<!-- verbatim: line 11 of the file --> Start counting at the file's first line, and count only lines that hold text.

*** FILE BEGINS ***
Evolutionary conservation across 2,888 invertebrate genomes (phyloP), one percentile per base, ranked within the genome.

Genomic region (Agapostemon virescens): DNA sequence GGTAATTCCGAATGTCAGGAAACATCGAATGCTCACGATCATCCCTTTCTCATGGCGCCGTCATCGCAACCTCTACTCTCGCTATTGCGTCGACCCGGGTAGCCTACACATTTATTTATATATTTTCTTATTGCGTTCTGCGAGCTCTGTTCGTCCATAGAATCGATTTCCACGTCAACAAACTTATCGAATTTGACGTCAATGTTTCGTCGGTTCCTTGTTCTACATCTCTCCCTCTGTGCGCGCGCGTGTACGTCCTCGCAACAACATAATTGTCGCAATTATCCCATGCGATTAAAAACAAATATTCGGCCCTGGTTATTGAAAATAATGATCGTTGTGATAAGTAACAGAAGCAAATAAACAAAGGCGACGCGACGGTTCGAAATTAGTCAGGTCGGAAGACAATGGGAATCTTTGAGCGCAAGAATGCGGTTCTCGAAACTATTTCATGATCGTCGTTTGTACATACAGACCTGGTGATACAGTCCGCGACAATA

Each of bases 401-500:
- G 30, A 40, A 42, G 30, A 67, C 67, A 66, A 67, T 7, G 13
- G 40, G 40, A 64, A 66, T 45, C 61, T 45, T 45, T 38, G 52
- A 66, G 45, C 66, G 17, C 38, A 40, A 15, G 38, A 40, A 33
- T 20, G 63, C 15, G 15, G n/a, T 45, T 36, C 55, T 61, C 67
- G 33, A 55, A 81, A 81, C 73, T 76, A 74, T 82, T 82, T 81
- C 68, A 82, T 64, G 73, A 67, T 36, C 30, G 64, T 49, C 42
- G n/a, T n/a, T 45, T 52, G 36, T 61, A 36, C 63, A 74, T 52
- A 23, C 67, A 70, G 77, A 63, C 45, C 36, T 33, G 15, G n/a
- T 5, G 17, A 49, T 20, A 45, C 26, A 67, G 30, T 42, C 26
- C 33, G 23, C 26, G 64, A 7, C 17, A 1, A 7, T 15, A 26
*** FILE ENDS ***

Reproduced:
- A 23, C 67, A 70, G 77, A 63, C 45, C 36, T 33, G 15, G n/a